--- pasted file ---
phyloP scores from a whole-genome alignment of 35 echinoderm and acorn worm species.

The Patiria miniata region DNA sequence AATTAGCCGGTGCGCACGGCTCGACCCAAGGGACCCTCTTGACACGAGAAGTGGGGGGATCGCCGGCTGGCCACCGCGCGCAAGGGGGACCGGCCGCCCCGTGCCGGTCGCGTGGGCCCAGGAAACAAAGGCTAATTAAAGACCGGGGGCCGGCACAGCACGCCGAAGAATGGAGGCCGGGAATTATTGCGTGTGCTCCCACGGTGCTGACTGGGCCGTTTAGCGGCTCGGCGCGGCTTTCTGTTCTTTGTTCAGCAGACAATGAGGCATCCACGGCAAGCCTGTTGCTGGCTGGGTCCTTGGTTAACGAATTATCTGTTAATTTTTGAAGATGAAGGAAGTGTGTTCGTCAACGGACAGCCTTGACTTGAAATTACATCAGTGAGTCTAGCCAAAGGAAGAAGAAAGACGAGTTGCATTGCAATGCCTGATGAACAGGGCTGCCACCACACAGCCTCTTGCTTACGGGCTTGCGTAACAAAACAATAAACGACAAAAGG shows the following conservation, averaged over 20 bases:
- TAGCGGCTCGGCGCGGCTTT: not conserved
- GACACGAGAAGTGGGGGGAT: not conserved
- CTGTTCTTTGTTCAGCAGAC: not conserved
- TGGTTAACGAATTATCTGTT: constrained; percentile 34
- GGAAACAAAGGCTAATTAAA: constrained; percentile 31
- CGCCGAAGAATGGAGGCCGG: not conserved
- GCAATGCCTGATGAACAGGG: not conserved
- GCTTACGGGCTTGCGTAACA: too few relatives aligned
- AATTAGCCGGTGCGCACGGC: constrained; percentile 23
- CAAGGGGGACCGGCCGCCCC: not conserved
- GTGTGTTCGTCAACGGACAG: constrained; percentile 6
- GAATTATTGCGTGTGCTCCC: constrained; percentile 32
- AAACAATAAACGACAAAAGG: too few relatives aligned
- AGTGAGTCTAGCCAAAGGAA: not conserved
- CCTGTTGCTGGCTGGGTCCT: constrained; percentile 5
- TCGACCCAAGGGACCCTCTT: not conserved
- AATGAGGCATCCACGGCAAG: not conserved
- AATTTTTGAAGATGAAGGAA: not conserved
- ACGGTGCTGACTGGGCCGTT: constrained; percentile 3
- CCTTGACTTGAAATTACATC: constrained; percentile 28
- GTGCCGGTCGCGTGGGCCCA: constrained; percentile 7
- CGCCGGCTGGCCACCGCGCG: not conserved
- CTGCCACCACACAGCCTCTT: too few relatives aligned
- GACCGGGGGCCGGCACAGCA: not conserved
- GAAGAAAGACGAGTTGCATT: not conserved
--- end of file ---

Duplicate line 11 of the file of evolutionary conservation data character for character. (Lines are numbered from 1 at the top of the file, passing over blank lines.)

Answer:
- AATTAGCCGGTGCGCACGGC: constrained; percentile 23